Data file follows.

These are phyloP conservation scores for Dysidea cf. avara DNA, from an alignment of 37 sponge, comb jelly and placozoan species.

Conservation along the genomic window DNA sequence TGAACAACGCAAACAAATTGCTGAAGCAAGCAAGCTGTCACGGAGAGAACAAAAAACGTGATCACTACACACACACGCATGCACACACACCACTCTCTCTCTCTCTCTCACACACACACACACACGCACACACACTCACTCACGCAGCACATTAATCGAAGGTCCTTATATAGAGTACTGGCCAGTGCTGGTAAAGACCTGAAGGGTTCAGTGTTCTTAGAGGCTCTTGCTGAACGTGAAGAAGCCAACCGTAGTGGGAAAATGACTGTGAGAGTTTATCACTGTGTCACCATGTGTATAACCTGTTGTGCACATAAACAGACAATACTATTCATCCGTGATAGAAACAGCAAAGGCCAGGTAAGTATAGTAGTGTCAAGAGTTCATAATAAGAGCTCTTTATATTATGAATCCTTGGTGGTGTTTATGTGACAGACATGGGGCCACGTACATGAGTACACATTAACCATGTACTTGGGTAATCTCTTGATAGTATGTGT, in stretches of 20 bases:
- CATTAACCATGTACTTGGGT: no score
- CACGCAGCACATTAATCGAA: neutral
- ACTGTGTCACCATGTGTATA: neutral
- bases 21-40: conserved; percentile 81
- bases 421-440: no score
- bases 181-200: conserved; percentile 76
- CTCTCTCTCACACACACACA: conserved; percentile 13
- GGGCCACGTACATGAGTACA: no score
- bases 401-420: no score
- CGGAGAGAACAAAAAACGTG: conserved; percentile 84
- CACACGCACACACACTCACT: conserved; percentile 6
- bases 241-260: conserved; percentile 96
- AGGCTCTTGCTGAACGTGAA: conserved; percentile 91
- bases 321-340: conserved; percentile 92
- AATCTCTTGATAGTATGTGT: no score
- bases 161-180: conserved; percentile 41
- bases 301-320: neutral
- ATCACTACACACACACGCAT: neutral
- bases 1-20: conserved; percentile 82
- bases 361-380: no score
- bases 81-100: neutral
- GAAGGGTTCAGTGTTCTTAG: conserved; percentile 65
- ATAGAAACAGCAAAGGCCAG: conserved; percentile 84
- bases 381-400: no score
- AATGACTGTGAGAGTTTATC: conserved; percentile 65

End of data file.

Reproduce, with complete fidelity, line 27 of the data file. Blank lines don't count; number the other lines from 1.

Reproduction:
- AATGACTGTGAGAGTTTATC: conserved; percentile 65